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Breeders' Cup Classic: Uncle Mo seeks fairy-tale end to remarkable comeback
LOUISVILLE, Ky. – When Todd Pletcher put Uncle Mo on a van bound for a farm in Lexington the morning of May 9, two days after the Kentucky Derby was run, the multiple Eclipse Award-winning trainer didn’t know if he would see his champion colt again.
Three days earlier, Pletcher and the colt’s owner, Mike Repole, held a press conference to announce that Uncle Mo was scratched from the Kentucky Derby due to an illness, the exact nature and severity of which weren’t known. All that was known was that Uncle Mo had one elevated enzyme, a depressed appetite, loss of weight, and his hair coat was not right.
“Honestly, I had no idea what to expect,” Pletcher said in a recent interview. “It would have not shocked me if he had been diagnosed with cancer or something like that. That’s the way he looked; something was really wrong with him and we didn’t know what it was.”
It took almost a month for some of the most experienced equine veterinarians in Kentucky to diagnose Uncle Mo with the rare liver disease known as cholangiohepatitis, an inflammation of the liver and bile passages. The vets quickly determined that the illness was not life threatening, but thought it would likely end his career. After all, Uncle Mo was the undefeated champion 2-year-old colt of 2010 and it was deemed unlikely he could return to the level at which he had previously performed.
But Uncle Mo did make it back. On Saturday, six months after he was scratched from the Kentucky Derby, Uncle Mo is the morning-line favorite for North America’s richest horse race, the $5 million Breeders’ Cup Classic at Churchill Downs. And, honestly, very few people know what to expect when the gates open at 7 p.m. Eastern.
Dr. Bill Bernard, of Lexington Equine Surgery, was one of the three veterinarians who teamed up to diagnose and treat Uncle Mo. Bernard said for Uncle Mo to run as well as he did in losing the Grade 1 King’s Bishop by a nose to Caleb’s Posse and winning the Grade 2 Kelso against older horses by three lengths is “really amazing.”
“I’m not surprised that he lived, I thought he had a good chance to live, a good chance to recover,” Bernard said. “I could not have predicted how well he would have come back. I think that’s a remarkable thing how well he’s come back. I mean, how many horses that were as good as he was, had any kind of period of time where they weren’t able to race because they had a problem, are going to be able to come back and be at the top of their game?”
Bernard, Dr. Doug Byars, an internist who heads Byars Equine Advisory in Georgetown, Ky., and Dr. Tom Divers, professor of clinical services at Cornell University, were the three vets Pletcher and Repole summoned to help determine what was wrong with Uncle Mo.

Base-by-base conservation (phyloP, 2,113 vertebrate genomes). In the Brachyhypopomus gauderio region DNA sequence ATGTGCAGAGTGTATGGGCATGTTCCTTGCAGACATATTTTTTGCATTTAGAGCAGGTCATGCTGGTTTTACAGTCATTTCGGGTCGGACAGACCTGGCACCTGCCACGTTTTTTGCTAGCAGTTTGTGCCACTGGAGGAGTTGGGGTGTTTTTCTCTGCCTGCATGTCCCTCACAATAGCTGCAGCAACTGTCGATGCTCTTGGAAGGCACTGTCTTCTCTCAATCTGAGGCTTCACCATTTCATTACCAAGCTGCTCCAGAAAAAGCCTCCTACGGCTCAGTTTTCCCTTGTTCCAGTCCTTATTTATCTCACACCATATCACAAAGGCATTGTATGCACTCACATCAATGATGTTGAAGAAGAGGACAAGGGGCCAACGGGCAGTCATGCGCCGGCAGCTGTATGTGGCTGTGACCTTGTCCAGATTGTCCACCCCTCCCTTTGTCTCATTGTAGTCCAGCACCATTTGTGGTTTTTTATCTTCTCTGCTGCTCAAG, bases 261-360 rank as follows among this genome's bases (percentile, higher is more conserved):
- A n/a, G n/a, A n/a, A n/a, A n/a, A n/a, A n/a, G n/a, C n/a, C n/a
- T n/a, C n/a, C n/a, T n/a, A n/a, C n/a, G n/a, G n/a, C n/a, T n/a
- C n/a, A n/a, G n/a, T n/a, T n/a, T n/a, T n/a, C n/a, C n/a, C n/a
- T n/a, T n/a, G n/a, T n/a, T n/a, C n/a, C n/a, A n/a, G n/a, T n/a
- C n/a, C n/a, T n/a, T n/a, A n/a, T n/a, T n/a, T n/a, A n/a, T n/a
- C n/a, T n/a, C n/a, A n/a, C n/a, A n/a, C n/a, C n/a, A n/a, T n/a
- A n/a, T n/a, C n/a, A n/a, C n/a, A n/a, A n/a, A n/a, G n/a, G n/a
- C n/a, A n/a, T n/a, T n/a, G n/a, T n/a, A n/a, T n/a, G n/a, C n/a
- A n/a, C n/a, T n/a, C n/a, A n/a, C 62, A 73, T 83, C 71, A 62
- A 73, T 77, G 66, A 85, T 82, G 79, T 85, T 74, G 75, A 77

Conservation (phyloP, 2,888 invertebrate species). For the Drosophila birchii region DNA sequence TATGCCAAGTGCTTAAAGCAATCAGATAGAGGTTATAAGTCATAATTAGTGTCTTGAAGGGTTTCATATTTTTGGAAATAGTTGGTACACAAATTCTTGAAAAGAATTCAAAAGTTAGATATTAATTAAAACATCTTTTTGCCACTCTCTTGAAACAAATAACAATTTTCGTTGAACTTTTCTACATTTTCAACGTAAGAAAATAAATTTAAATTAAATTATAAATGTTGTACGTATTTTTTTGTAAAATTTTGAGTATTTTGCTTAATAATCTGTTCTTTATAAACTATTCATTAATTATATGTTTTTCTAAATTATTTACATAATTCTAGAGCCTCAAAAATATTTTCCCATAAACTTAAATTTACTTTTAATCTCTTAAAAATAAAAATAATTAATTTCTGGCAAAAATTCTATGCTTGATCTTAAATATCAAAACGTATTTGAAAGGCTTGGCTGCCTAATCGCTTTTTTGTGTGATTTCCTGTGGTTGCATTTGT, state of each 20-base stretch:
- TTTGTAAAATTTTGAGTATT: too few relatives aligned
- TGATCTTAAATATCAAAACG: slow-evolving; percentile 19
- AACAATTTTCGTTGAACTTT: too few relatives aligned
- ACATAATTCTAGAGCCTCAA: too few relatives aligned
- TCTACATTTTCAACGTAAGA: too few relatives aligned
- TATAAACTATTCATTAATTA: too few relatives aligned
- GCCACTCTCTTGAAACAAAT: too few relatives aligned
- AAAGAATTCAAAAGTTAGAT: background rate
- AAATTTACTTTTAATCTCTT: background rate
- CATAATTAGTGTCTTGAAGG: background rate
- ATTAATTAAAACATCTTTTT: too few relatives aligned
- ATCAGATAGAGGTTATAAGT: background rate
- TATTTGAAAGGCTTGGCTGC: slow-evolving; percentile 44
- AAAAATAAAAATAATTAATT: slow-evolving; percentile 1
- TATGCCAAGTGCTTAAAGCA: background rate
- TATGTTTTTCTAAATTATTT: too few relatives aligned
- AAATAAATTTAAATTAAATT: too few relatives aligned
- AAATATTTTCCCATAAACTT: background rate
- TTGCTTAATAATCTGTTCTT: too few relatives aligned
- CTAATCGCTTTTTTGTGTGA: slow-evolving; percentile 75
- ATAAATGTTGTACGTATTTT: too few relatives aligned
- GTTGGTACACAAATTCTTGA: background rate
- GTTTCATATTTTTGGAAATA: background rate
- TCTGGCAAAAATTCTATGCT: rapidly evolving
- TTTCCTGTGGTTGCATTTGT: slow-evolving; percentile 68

According to Pletcher, the first signs that something was somewhat off kilter with Uncle Mo came in the week leading up to the Wood Memorial. When Uncle Mo arrived in New York, he was not eating as well as he had in Florida and his coat was a little dull. However, Uncle Mo trained well enough to give Pletcher confidence to go forward.
“I had some concerns that he wasn’t at his absolute best just from an appearance standpoint,” Pletcher said. “But watching him train, watching him gallop – if that’s all you did was just went out to the track watch him train and went home – you would never be concerned about anything. The rest of it you could tell he wasn’t quite himself.”
Uncle Mo, sent off the 1-9 favorite in the Wood, did not run like himself, setting a modest pace before giving way late and finishing third, 1 1/4 lengths behind Toby’s Corner.
Five days later, Uncle Mo began getting treatment for a gastrointestinal tract infection as well as stomach ulcers. The level of the enzyme known as gamma-glutamyltransferase (GGT) was abnormally high. Hoping treatment would help resolve these issues, Pletcher and Repole shipped Uncle Mo to Louisville with the intent of training him to run in the Derby.
On medication, Uncle Mo showed improvement. But after his last workout, six days before the Derby, he had to be taken off medication. That’s when things went awry.
“Uncle Mo, who was the morning-line second choice in the Derby, was showing signs of a depressed appetite, failing to finish even half of his feed Thursday morning, the day after entries and two days before the Derby,” Repole said.
It resulted in Repole and Pletcher announcing the horse had to be scratched from the Derby. Repole and Pletcher were still represented in the Derby with Stay Thirsty, who finished 12th.
Uncle Mo was shipped to WinStar Farm in Lexington. Pletcher had a good working relationship with WinStar, an outfit he had won the Kentucky Derby for in 2010 with Super Saver. By being there, Uncle Mo would be accessible to the Lexington-based veterinarians as well as be able to get turned out in a grassy paddock. And, if he made it back into training, WinStar had a track over which he could begin preparing for a comeback.